It seems ever since Wittgenstein there has not been much of a stir in the philosophical world (not to undermine the work of any contemporary philosophers). Some say that his work marked the "end of philosophy." In what sense did he put an end to the discourse? Do you expect there to be a future philosopher who will have an impact quite like that of Wittgenstein, or say, Nietzsche, Kant, or even Aristotle? Moreover, are there any contemporary philosophers who are on this path? In which field(s) do you think a paradigm shift of this sort will occur?

It's certainly true that people have said this kind of thing about Wittgenstein. But if his work did mark the "end of philosophy", not very many people seem to have paid that fact much attention. I suppose someone might say that, if only we understood Wittgenstein's work properly and appreciated it sufficiently well, then we would be inclined not to continue doing this stuff. But I don't myself see any plausibility in that claim. Perhaps that is because my conception of what philosophy is is so distant from Wittgenstein's. Wittgenstein repeatedly expresses the view that there is a sharp divide between "scientific" questions, on the one hand, and "philosophical" questions, on the other hand. But I see no reason to believe there is any such principled division. The idea that there is such a division appears to be a very recent one, born (it would seem) some time in the 19th century. And much of the best philosophy done since the end of World War II has hewn very close to scientific questions. Perhaps one...

How do you know that philosophers have the answer?

I don't think many philosophers would claim to have the answer to very many questions. A philosopher doesn't have to reflect very long on the history of the subject to convince h'erself that a healthy does of modesty would probaby be a good idea. Any philosopher who does claim to have the answer ought therefore to be met with great skepticism. That's not to say philosophers don't have views. They do. But the reasons offered for the view matter more than the view itself does. That's not to say philosophers wouldn't like to have answers. But the questions with which philosophers deal are very, very hard, and, well, after a while you get used to the idea that you're just not going to get to know the answer. That doesn't mean one has to remain wholly ignorant. A lot of the time, what philosophy can offer is a better understanding of a question, a better sense of what the possible answers look like, and some warnings about known dead ends. With all of that in one's mental toolbox, further...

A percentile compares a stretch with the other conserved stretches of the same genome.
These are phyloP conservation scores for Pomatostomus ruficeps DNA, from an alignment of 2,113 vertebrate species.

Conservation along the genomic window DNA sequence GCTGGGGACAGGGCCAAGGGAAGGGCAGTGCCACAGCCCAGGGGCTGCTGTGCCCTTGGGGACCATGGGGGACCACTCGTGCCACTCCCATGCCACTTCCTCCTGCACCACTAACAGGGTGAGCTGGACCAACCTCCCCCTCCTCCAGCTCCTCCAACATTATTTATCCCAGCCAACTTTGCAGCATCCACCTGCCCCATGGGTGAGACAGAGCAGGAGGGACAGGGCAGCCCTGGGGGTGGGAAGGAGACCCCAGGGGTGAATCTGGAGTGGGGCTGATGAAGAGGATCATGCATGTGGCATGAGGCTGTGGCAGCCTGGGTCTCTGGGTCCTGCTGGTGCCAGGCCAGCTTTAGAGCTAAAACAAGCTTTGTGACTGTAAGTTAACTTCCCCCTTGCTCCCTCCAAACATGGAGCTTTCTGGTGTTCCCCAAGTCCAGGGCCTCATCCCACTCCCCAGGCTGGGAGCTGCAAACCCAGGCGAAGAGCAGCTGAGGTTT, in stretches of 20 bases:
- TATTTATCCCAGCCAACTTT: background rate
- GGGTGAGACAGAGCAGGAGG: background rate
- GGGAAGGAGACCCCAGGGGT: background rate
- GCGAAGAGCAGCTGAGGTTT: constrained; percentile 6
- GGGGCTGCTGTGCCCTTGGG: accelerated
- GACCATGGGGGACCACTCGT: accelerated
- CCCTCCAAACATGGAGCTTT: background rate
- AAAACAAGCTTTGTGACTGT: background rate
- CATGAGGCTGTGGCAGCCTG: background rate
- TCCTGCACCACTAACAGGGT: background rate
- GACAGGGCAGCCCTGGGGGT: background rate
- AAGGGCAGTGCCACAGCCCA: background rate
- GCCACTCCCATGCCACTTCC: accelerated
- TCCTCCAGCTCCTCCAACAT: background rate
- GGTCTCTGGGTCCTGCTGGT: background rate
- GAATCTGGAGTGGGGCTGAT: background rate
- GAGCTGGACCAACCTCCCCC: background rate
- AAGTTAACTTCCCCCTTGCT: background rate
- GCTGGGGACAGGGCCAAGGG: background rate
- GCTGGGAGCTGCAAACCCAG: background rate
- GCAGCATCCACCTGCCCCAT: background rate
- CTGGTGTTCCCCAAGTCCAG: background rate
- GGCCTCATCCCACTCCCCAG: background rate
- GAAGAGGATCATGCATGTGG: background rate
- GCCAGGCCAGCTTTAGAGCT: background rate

Psychology is advancing at a rapid rate and it's providing us with answers that were previously unthought of. Who we are and why we act the way we do is all being deciphered in a scientific and irrefutable way. In light of this change in the human attempt to understand itself, why should people continue to waste their energies in the non-empirical and unscientific approach known as philosophy?

If you want to know what love is, you'll learn more at this point from Pablo Neruda and the Song of Solomon than you will from all the psychologists in the world. And I venture that there will always be something you can learn from Neruda that the psychologists will not be able to teach you. That's not to argue for some kind of dualism (though there's a way of taking these reflections that would bring them quite close to Jackson's knowledge argument ). It's simply to say that "understanding oneself" can mean many things. I'm sure psychology has something to teach us here. But so does literature. And what philosophy has to contribute to this particular enterprise may be more along the latter lines than along the former.

What's the difference between a philosophy and a religion?

Philosophers tend not to speak of "a philosophy" the way that phrase is used in ordinary language. You will see people talk, for example, about Russell's philosophy of mind, but that just means Russell's theory about the mind. In so far as people speak of Russell's philosophy, they just mean Russell's work or, again, theories. There's no significant relation between "philosophies" of this kind and religious belief. In the ordinary sense, I suppose "a philosophy" is a set of values or principles. A particular religion might then have a "philosophy" associated with it, but particular "philosophies" will not necessarily have religious elements.

Do philosophers really think that the problems they discuss are important in themselves, or does thinking about the problems merely serve as practice in analytical thinking? How does philosophy differ from puzzle solving (besides the fact that puzzles actually tend to get solved)?

I think most philosophers think the problems are important. But there are lots of different views about why they are. One possible view is that worrying about such problems helps us to get clear about certain things we need to be clear about if we're to do science. See my response to a different question for elaboration: 30 .